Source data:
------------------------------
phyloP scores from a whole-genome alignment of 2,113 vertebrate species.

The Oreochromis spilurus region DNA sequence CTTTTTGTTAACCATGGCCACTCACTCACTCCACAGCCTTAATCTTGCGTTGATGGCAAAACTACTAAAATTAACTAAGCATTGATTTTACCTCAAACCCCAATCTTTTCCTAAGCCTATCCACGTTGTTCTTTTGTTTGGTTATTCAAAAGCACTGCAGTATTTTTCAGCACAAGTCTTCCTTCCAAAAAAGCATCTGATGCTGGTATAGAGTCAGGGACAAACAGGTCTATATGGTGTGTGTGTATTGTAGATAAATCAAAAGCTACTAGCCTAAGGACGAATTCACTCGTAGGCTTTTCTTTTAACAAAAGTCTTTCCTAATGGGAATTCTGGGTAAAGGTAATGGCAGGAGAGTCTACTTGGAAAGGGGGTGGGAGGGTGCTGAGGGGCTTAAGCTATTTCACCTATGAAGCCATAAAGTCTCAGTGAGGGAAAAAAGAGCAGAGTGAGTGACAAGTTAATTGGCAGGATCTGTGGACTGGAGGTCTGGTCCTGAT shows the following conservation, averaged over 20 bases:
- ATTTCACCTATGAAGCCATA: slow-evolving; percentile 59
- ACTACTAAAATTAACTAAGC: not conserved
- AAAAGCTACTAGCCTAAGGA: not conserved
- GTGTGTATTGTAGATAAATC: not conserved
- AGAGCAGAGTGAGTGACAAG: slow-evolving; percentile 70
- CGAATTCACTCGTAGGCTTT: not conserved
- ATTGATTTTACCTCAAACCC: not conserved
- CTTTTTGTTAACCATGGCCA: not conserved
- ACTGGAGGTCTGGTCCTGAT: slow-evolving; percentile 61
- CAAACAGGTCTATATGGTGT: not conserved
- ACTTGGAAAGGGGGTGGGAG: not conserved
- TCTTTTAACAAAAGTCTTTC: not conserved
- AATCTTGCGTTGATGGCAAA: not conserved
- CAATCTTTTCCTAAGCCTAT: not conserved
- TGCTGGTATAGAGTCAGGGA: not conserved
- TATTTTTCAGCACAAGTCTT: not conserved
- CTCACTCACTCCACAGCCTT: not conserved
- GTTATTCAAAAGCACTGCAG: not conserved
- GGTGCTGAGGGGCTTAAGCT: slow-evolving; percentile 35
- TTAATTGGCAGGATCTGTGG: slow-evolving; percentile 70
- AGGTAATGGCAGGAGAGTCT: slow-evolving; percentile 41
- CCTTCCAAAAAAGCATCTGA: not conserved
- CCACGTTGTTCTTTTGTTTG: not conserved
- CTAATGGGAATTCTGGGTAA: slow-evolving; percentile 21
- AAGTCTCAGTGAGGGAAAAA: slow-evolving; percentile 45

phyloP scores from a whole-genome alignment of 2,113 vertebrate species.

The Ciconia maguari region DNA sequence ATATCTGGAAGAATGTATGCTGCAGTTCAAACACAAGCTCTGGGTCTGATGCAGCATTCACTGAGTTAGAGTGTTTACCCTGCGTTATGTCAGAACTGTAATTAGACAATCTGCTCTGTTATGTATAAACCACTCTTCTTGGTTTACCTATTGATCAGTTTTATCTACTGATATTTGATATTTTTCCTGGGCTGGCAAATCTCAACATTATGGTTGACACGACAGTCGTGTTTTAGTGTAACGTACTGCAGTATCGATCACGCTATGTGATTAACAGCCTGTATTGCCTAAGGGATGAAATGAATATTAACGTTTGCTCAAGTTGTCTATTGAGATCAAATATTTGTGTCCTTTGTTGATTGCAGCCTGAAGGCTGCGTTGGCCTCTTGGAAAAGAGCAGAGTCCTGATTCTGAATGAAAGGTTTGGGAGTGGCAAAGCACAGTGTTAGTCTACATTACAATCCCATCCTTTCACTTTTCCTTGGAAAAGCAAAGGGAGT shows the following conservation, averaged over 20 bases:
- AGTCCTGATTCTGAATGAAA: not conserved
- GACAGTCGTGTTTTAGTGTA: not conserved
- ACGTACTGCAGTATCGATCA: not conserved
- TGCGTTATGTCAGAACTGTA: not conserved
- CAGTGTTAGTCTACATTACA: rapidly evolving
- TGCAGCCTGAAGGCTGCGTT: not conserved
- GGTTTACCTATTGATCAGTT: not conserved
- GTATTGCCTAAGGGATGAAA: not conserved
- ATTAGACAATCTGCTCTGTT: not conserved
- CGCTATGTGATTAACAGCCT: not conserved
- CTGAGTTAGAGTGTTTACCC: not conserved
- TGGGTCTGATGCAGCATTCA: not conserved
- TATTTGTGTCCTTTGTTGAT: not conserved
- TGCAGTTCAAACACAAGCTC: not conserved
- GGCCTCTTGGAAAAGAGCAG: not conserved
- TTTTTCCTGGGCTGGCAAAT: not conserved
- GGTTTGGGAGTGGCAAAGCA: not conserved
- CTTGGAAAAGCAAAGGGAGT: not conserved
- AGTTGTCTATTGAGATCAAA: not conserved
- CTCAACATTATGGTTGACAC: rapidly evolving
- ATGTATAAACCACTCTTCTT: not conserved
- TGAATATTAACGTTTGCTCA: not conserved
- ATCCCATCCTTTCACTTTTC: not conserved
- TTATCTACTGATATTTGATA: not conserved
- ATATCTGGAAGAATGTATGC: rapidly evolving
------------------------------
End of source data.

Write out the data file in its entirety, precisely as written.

phyloP scores from a whole-genome alignment of 2,113 vertebrate species.

The Oreochromis spilurus region DNA sequence CTTTTTGTTAACCATGGCCACTCACTCACTCCACAGCCTTAATCTTGCGTTGATGGCAAAACTACTAAAATTAACTAAGCATTGATTTTACCTCAAACCCCAATCTTTTCCTAAGCCTATCCACGTTGTTCTTTTGTTTGGTTATTCAAAAGCACTGCAGTATTTTTCAGCACAAGTCTTCCTTCCAAAAAAGCATCTGATGCTGGTATAGAGTCAGGGACAAACAGGTCTATATGGTGTGTGTGTATTGTAGATAAATCAAAAGCTACTAGCCTAAGGACGAATTCACTCGTAGGCTTTTCTTTTAACAAAAGTCTTTCCTAATGGGAATTCTGGGTAAAGGTAATGGCAGGAGAGTCTACTTGGAAAGGGGGTGGGAGGGTGCTGAGGGGCTTAAGCTATTTCACCTATGAAGCCATAAAGTCTCAGTGAGGGAAAAAAGAGCAGAGTGAGTGACAAGTTAATTGGCAGGATCTGTGGACTGGAGGTCTGGTCCTGAT shows the following conservation, averaged over 20 bases:
- ATTTCACCTATGAAGCCATA: slow-evolving; percentile 59
- ACTACTAAAATTAACTAAGC: not conserved
- AAAAGCTACTAGCCTAAGGA: not conserved
- GTGTGTATTGTAGATAAATC: not conserved
- AGAGCAGAGTGAGTGACAAG: slow-evolving; percentile 70
- CGAATTCACTCGTAGGCTTT: not conserved
- ATTGATTTTACCTCAAACCC: not conserved
- CTTTTTGTTAACCATGGCCA: not conserved
- ACTGGAGGTCTGGTCCTGAT: slow-evolving; percentile 61
- CAAACAGGTCTATATGGTGT: not conserved
- ACTTGGAAAGGGGGTGGGAG: not conserved
- TCTTTTAACAAAAGTCTTTC: not conserved
- AATCTTGCGTTGATGGCAAA: not conserved
- CAATCTTTTCCTAAGCCTAT: not conserved
- TGCTGGTATAGAGTCAGGGA: not conserved
- TATTTTTCAGCACAAGTCTT: not conserved
- CTCACTCACTCCACAGCCTT: not conserved
- GTTATTCAAAAGCACTGCAG: not conserved
- GGTGCTGAGGGGCTTAAGCT: slow-evolving; percentile 35
- TTAATTGGCAGGATCTGTGG: slow-evolving; percentile 70
- AGGTAATGGCAGGAGAGTCT: slow-evolving; percentile 41
- CCTTCCAAAAAAGCATCTGA: not conserved
- CCACGTTGTTCTTTTGTTTG: not conserved
- CTAATGGGAATTCTGGGTAA: slow-evolving; percentile 21
- AAGTCTCAGTGAGGGAAAAA: slow-evolving; percentile 45

phyloP scores from a whole-genome alignment of 2,113 vertebrate species.

The Ciconia maguari region DNA sequence ATATCTGGAAGAATGTATGCTGCAGTTCAAACACAAGCTCTGGGTCTGATGCAGCATTCACTGAGTTAGAGTGTTTACCCTGCGTTATGTCAGAACTGTAATTAGACAATCTGCTCTGTTATGTATAAACCACTCTTCTTGGTTTACCTATTGATCAGTTTTATCTACTGATATTTGATATTTTTCCTGGGCTGGCAAATCTCAACATTATGGTTGACACGACAGTCGTGTTTTAGTGTAACGTACTGCAGTATCGATCACGCTATGTGATTAACAGCCTGTATTGCCTAAGGGATGAAATGAATATTAACGTTTGCTCAAGTTGTCTATTGAGATCAAATATTTGTGTCCTTTGTTGATTGCAGCCTGAAGGCTGCGTTGGCCTCTTGGAAAAGAGCAGAGTCCTGATTCTGAATGAAAGGTTTGGGAGTGGCAAAGCACAGTGTTAGTCTACATTACAATCCCATCCTTTCACTTTTCCTTGGAAAAGCAAAGGGAGT shows the following conservation, averaged over 20 bases:
- AGTCCTGATTCTGAATGAAA: not conserved
- GACAGTCGTGTTTTAGTGTA: not conserved
- ACGTACTGCAGTATCGATCA: not conserved
- TGCGTTATGTCAGAACTGTA: not conserved
- CAGTGTTAGTCTACATTACA: rapidly evolving
- TGCAGCCTGAAGGCTGCGTT: not conserved
- GGTTTACCTATTGATCAGTT: not conserved
- GTATTGCCTAAGGGATGAAA: not conserved
- ATTAGACAATCTGCTCTGTT: not conserved
- CGCTATGTGATTAACAGCCT: not conserved
- CTGAGTTAGAGTGTTTACCC: not conserved
- TGGGTCTGATGCAGCATTCA: not conserved
- TATTTGTGTCCTTTGTTGAT: not conserved
- TGCAGTTCAAACACAAGCTC: not conserved
- GGCCTCTTGGAAAAGAGCAG: not conserved
- TTTTTCCTGGGCTGGCAAAT: not conserved
- GGTTTGGGAGTGGCAAAGCA: not conserved
- CTTGGAAAAGCAAAGGGAGT: not conserved
- AGTTGTCTATTGAGATCAAA: not conserved
- CTCAACATTATGGTTGACAC: rapidly evolving
- ATGTATAAACCACTCTTCTT: not conserved
- TGAATATTAACGTTTGCTCA: not conserved
- ATCCCATCCTTTCACTTTTC: not conserved
- TTATCTACTGATATTTGATA: not conserved
- ATATCTGGAAGAATGTATGC: rapidly evolving